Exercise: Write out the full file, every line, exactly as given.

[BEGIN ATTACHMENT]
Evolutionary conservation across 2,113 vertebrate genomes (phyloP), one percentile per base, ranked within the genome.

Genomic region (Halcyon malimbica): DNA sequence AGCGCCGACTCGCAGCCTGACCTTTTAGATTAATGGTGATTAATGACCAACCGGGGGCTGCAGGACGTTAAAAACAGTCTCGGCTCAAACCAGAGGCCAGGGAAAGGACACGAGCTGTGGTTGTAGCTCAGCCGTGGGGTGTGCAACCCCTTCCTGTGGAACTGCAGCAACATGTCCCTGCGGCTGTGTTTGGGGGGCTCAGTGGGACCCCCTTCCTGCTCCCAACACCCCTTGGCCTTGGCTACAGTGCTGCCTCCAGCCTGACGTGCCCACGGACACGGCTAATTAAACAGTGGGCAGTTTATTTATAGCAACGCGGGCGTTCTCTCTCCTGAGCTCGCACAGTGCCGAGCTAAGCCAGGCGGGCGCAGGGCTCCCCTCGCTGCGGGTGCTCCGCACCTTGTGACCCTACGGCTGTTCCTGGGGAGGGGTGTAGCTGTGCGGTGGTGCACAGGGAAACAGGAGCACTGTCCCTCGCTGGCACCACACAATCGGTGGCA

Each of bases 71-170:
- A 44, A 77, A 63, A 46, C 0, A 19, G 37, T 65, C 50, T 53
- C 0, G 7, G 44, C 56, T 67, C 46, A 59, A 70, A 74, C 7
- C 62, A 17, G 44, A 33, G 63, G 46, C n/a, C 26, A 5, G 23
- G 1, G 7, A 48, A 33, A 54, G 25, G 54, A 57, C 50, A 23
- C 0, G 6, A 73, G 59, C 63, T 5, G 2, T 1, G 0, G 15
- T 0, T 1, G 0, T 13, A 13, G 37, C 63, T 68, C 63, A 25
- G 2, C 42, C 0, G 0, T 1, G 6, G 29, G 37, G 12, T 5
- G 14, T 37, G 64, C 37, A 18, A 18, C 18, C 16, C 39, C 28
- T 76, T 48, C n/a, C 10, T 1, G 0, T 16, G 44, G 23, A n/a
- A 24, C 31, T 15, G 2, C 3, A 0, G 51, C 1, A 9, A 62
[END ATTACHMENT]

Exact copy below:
Evolutionary conservation across 2,113 vertebrate genomes (phyloP), one percentile per base, ranked within the genome.

Genomic region (Halcyon malimbica): DNA sequence AGCGCCGACTCGCAGCCTGACCTTTTAGATTAATGGTGATTAATGACCAACCGGGGGCTGCAGGACGTTAAAAACAGTCTCGGCTCAAACCAGAGGCCAGGGAAAGGACACGAGCTGTGGTTGTAGCTCAGCCGTGGGGTGTGCAACCCCTTCCTGTGGAACTGCAGCAACATGTCCCTGCGGCTGTGTTTGGGGGGCTCAGTGGGACCCCCTTCCTGCTCCCAACACCCCTTGGCCTTGGCTACAGTGCTGCCTCCAGCCTGACGTGCCCACGGACACGGCTAATTAAACAGTGGGCAGTTTATTTATAGCAACGCGGGCGTTCTCTCTCCTGAGCTCGCACAGTGCCGAGCTAAGCCAGGCGGGCGCAGGGCTCCCCTCGCTGCGGGTGCTCCGCACCTTGTGACCCTACGGCTGTTCCTGGGGAGGGGTGTAGCTGTGCGGTGGTGCACAGGGAAACAGGAGCACTGTCCCTCGCTGGCACCACACAATCGGTGGCA

Each of bases 71-170:
- A 44, A 77, A 63, A 46, C 0, A 19, G 37, T 65, C 50, T 53
- C 0, G 7, G 44, C 56, T 67, C 46, A 59, A 70, A 74, C 7
- C 62, A 17, G 44, A 33, G 63, G 46, C n/a, C 26, A 5, G 23
- G 1, G 7, A 48, A 33, A 54, G 25, G 54, A 57, C 50, A 23
- C 0, G 6, A 73, G 59, C 63, T 5, G 2, T 1, G 0, G 15
- T 0, T 1, G 0, T 13, A 13, G 37, C 63, T 68, C 63, A 25
- G 2, C 42, C 0, G 0, T 1, G 6, G 29, G 37, G 12, T 5
- G 14, T 37, G 64, C 37, A 18, A 18, C 18, C 16, C 39, C 28
- T 76, T 48, C n/a, C 10, T 1, G 0, T 16, G 44, G 23, A n/a
- A 24, C 31, T 15, G 2, C 3, A 0, G 51, C 1, A 9, A 62